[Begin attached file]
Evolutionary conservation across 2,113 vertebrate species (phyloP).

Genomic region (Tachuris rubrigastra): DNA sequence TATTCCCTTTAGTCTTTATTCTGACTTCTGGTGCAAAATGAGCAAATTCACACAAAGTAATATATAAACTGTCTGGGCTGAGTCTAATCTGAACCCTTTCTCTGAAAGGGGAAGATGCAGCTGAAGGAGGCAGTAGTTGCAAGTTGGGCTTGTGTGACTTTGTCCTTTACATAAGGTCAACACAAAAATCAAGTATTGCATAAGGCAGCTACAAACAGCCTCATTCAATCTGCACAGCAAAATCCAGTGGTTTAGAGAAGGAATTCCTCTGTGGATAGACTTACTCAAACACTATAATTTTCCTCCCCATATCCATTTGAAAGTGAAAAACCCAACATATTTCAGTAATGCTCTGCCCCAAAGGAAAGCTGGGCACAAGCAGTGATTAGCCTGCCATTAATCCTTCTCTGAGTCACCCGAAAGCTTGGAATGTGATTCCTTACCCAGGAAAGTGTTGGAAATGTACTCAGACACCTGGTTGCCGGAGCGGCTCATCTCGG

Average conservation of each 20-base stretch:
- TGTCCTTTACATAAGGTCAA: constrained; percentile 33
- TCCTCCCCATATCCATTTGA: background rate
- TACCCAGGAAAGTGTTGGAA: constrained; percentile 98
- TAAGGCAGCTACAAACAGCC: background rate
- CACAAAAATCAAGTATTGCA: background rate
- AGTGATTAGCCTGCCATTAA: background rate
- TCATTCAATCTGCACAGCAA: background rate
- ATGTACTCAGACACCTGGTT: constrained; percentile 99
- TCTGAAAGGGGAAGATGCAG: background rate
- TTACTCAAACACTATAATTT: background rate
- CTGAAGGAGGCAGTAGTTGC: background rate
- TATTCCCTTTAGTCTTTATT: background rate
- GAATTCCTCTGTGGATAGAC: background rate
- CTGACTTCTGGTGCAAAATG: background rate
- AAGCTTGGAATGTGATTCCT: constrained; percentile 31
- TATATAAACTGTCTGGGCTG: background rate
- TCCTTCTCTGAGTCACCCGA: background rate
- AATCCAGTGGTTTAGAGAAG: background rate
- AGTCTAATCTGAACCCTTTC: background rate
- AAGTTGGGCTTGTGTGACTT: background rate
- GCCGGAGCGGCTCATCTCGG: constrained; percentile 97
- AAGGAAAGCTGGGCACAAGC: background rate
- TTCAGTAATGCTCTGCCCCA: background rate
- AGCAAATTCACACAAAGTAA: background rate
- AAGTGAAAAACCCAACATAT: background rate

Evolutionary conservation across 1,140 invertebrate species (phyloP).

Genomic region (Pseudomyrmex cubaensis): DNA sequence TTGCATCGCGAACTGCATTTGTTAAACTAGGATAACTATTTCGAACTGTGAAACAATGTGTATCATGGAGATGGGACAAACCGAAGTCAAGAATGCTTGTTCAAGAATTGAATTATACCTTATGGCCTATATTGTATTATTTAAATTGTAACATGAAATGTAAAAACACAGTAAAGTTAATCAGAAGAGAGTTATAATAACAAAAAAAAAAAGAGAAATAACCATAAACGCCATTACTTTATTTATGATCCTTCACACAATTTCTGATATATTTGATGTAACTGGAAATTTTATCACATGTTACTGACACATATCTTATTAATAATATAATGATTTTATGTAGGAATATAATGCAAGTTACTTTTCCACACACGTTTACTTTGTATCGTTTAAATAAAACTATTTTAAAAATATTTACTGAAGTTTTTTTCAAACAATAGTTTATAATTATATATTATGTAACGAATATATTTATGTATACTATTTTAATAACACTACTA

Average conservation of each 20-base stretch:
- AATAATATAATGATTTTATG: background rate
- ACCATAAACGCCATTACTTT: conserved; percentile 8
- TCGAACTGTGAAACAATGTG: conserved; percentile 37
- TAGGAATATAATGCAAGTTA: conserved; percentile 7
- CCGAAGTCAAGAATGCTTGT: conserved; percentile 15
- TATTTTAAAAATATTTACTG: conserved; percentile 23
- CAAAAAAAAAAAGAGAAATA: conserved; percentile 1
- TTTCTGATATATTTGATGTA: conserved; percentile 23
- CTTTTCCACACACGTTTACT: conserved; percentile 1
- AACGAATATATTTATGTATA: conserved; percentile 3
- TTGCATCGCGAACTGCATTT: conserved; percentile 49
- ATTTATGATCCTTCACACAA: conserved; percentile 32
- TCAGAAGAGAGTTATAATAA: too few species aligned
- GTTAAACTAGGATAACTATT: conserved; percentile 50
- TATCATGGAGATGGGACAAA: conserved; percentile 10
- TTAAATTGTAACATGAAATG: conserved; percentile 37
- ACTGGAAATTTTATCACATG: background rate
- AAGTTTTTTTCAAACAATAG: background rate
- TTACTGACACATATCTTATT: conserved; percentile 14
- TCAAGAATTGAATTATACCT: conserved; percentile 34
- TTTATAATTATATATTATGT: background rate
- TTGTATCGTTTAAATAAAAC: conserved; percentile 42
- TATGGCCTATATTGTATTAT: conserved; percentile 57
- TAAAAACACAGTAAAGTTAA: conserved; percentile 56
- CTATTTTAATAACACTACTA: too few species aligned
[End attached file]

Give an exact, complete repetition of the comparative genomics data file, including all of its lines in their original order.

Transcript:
Evolutionary conservation across 2,113 vertebrate species (phyloP).

Genomic region (Tachuris rubrigastra): DNA sequence TATTCCCTTTAGTCTTTATTCTGACTTCTGGTGCAAAATGAGCAAATTCACACAAAGTAATATATAAACTGTCTGGGCTGAGTCTAATCTGAACCCTTTCTCTGAAAGGGGAAGATGCAGCTGAAGGAGGCAGTAGTTGCAAGTTGGGCTTGTGTGACTTTGTCCTTTACATAAGGTCAACACAAAAATCAAGTATTGCATAAGGCAGCTACAAACAGCCTCATTCAATCTGCACAGCAAAATCCAGTGGTTTAGAGAAGGAATTCCTCTGTGGATAGACTTACTCAAACACTATAATTTTCCTCCCCATATCCATTTGAAAGTGAAAAACCCAACATATTTCAGTAATGCTCTGCCCCAAAGGAAAGCTGGGCACAAGCAGTGATTAGCCTGCCATTAATCCTTCTCTGAGTCACCCGAAAGCTTGGAATGTGATTCCTTACCCAGGAAAGTGTTGGAAATGTACTCAGACACCTGGTTGCCGGAGCGGCTCATCTCGG

Average conservation of each 20-base stretch:
- TGTCCTTTACATAAGGTCAA: constrained; percentile 33
- TCCTCCCCATATCCATTTGA: background rate
- TACCCAGGAAAGTGTTGGAA: constrained; percentile 98
- TAAGGCAGCTACAAACAGCC: background rate
- CACAAAAATCAAGTATTGCA: background rate
- AGTGATTAGCCTGCCATTAA: background rate
- TCATTCAATCTGCACAGCAA: background rate
- ATGTACTCAGACACCTGGTT: constrained; percentile 99
- TCTGAAAGGGGAAGATGCAG: background rate
- TTACTCAAACACTATAATTT: background rate
- CTGAAGGAGGCAGTAGTTGC: background rate
- TATTCCCTTTAGTCTTTATT: background rate
- GAATTCCTCTGTGGATAGAC: background rate
- CTGACTTCTGGTGCAAAATG: background rate
- AAGCTTGGAATGTGATTCCT: constrained; percentile 31
- TATATAAACTGTCTGGGCTG: background rate
- TCCTTCTCTGAGTCACCCGA: background rate
- AATCCAGTGGTTTAGAGAAG: background rate
- AGTCTAATCTGAACCCTTTC: background rate
- AAGTTGGGCTTGTGTGACTT: background rate
- GCCGGAGCGGCTCATCTCGG: constrained; percentile 97
- AAGGAAAGCTGGGCACAAGC: background rate
- TTCAGTAATGCTCTGCCCCA: background rate
- AGCAAATTCACACAAAGTAA: background rate
- AAGTGAAAAACCCAACATAT: background rate

Evolutionary conservation across 1,140 invertebrate species (phyloP).

Genomic region (Pseudomyrmex cubaensis): DNA sequence TTGCATCGCGAACTGCATTTGTTAAACTAGGATAACTATTTCGAACTGTGAAACAATGTGTATCATGGAGATGGGACAAACCGAAGTCAAGAATGCTTGTTCAAGAATTGAATTATACCTTATGGCCTATATTGTATTATTTAAATTGTAACATGAAATGTAAAAACACAGTAAAGTTAATCAGAAGAGAGTTATAATAACAAAAAAAAAAAGAGAAATAACCATAAACGCCATTACTTTATTTATGATCCTTCACACAATTTCTGATATATTTGATGTAACTGGAAATTTTATCACATGTTACTGACACATATCTTATTAATAATATAATGATTTTATGTAGGAATATAATGCAAGTTACTTTTCCACACACGTTTACTTTGTATCGTTTAAATAAAACTATTTTAAAAATATTTACTGAAGTTTTTTTCAAACAATAGTTTATAATTATATATTATGTAACGAATATATTTATGTATACTATTTTAATAACACTACTA

Average conservation of each 20-base stretch:
- AATAATATAATGATTTTATG: background rate
- ACCATAAACGCCATTACTTT: conserved; percentile 8
- TCGAACTGTGAAACAATGTG: conserved; percentile 37
- TAGGAATATAATGCAAGTTA: conserved; percentile 7
- CCGAAGTCAAGAATGCTTGT: conserved; percentile 15
- TATTTTAAAAATATTTACTG: conserved; percentile 23
- CAAAAAAAAAAAGAGAAATA: conserved; percentile 1
- TTTCTGATATATTTGATGTA: conserved; percentile 23
- CTTTTCCACACACGTTTACT: conserved; percentile 1
- AACGAATATATTTATGTATA: conserved; percentile 3
- TTGCATCGCGAACTGCATTT: conserved; percentile 49
- ATTTATGATCCTTCACACAA: conserved; percentile 32
- TCAGAAGAGAGTTATAATAA: too few species aligned
- GTTAAACTAGGATAACTATT: conserved; percentile 50
- TATCATGGAGATGGGACAAA: conserved; percentile 10
- TTAAATTGTAACATGAAATG: conserved; percentile 37
- ACTGGAAATTTTATCACATG: background rate
- AAGTTTTTTTCAAACAATAG: background rate
- TTACTGACACATATCTTATT: conserved; percentile 14
- TCAAGAATTGAATTATACCT: conserved; percentile 34
- TTTATAATTATATATTATGT: background rate
- TTGTATCGTTTAAATAAAAC: conserved; percentile 42
- TATGGCCTATATTGTATTAT: conserved; percentile 57
- TAAAAACACAGTAAAGTTAA: conserved; percentile 56
- CTATTTTAATAACACTACTA: too few species aligned